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Lox and Stocks

The salmon fishing was pretty good this year—drought be damned. The future is less bright

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ON ICE California's ongoing drought is making life difficult for the state's beloved king salmon.
  • ON ICE California's ongoing drought is making life difficult for the state's beloved king salmon.

The California salmon fishing season that ended last week was OK this year, says John McManus, executive director of the Golden Gate Salmon Association, "but not as good as last year."

In February, the National Marine Fisheries Service said an estimated 650,000 Chinook salmon would leave the Sacramento River for the Pacific Ocean this season—an estimate offered as a portent of good things to come, despite the drought.

But salmon fishing in California, McManus fears, is going to get worse before it gets better—and that's if it ever does improve. This year, he says, salmon anglers working the colder waters to the north tended to fare better. "Southern Oregon was quite good," he says, "the Eureka area, the sport fishery was quite good. Sonoma was OK."

The Marin County coast, he says, "got OK in late September and remained surprisingly strong in October."

The problem for the salmon, however, is the ceaseless drought with its various fallouts. Looking ahead, says McManus, the prospects for a healthy and sustainable salmon fishery are decidedly grim.

McManus describes a "desperate situation for spawning fall run king salmon in the Sacramento Valley this year," because of high water temperature in the Sacramento River and surrounding tributaries.

A successful salmon spawn requires water temperatures to be at 56 degrees. Water temperatures that crank northward as high as 62 degrees mean certain death to an entire generation of fish.

"The adults are up there spawning," says McManus, "but the spawn is all likely to die this year because the rivers are too hot. Come next year, I wouldn't be surprised if there are very few fish coming out of the gravel."

The Golden Gate Salmon Association (GGSA) has pushed the state and federal government on two fronts this year in an attempt to save the California salmon fishery from drought and global warming impacts. But so far neither has taken up the call.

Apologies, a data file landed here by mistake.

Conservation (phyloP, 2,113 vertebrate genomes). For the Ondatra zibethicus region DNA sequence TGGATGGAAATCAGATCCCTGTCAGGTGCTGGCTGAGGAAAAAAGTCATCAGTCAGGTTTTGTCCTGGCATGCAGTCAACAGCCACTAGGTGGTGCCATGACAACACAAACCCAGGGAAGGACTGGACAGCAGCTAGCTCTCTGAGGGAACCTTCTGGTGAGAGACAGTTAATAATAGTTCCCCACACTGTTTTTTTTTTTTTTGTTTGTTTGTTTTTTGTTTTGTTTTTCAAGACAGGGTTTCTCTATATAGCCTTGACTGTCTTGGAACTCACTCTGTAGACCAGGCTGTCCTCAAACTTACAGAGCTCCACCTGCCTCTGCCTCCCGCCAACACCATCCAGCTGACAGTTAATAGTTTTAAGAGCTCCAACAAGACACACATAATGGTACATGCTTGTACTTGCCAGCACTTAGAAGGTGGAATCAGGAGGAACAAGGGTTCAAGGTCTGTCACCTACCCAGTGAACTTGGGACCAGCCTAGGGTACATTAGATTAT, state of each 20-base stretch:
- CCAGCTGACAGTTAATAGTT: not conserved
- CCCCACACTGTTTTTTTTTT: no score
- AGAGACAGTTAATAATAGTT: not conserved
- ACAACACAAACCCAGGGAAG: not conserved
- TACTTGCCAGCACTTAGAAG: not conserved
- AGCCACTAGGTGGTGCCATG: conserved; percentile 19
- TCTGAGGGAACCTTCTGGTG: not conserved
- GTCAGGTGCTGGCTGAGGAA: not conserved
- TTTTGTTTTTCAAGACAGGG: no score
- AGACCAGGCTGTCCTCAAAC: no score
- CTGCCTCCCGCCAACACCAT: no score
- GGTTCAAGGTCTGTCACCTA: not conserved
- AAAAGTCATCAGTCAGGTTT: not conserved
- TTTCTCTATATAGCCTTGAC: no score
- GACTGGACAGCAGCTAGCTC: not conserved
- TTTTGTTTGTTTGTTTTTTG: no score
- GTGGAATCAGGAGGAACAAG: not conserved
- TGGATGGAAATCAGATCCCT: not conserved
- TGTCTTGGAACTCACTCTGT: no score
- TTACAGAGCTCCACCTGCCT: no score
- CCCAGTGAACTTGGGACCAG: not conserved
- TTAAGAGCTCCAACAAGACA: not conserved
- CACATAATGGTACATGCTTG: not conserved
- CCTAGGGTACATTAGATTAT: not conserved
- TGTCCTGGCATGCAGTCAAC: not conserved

To deal with high water temperatures, McManus called for the state to launch a program that he says has been met with success in Oregon and Alaska.

There, fisheries biologists removed eggs and milt from wild salmon and stored them in a controlled environment until water temperatures returned to an optimal level. Then the eggs were manually inserted into gravel beds—and little fish fry popped out in the spring, just like that.

"I'm quite worried about the next few years ahead," McManus says. "And, yeah, there were and there are interventions that the GGSA has proposed that would make a difference, that would help and assure that we'd have better and more abundant stocks."

California's Department of Fish and Wildlife hasn't explored the intensive egg vesting gambit, but McManus says he's "hopeful that the state might do an experimental study, which is not likely to give us more fish in the ocean in 2017, but could satisfy the state's need to see if this is worth doing at all during drought seasons."

Alaska and Oregon demonstrated the utility of this approach, says McManus, and his organization even sponsored a presentation for state and federal officials on how it would work.

The other plan being promoted by GGSA involves increasing the output at the Coleman National Fish Hatchery in Redding, Calif.

The fish hatchery was built by the federal government to mitigate damage to the state's salmon fishery created by the development and operation of the Shasta Dam.

The hatchery is managed by Fish & Wildlife, says McManus, and has capacity to ramp up its output. "We've asked that they consider doing so to compensate for what we expect to be a total or near total loss of the king salmon run this fall."

Eric Larson, fisheries program manager at Fish & Wildlife, says state efforts on behalf of the salmon have rendered those plans unnecessary. Almost all the salmon caught in California ocean waters, he says, come from hatcheries in and around the Sacramento River system—not so in Oregon. And, because of the drought, this year the agency trucked smolts down to net-pen holding facilities in San Fransisco Bay, and released them into the ocean from there, which "negates the interstitial-placement-of-eggs argument," says Larson.

The smolt operation "was a huge project for us," Larson says, adding that "we have a hatchery system here because we don't have a large number of natural fish. We think we got a lot of fish in the ocean this year, and we won't see this decline in hatchery fish in the ocean come two or three years down the road."

Furthermore, he says, the state, is already handcuffed by a lack of available habitat space for inland or returning salmon: "We don't increase production because we are at capacity," Larson says. "We don't have the habitat or the hatchery space for more returns than what we are already doing."

Larson and McManus agree the fishing this year was pretty good. It was a far cry better than the early 2000s, when the state's salmon fishery was shut down cold.

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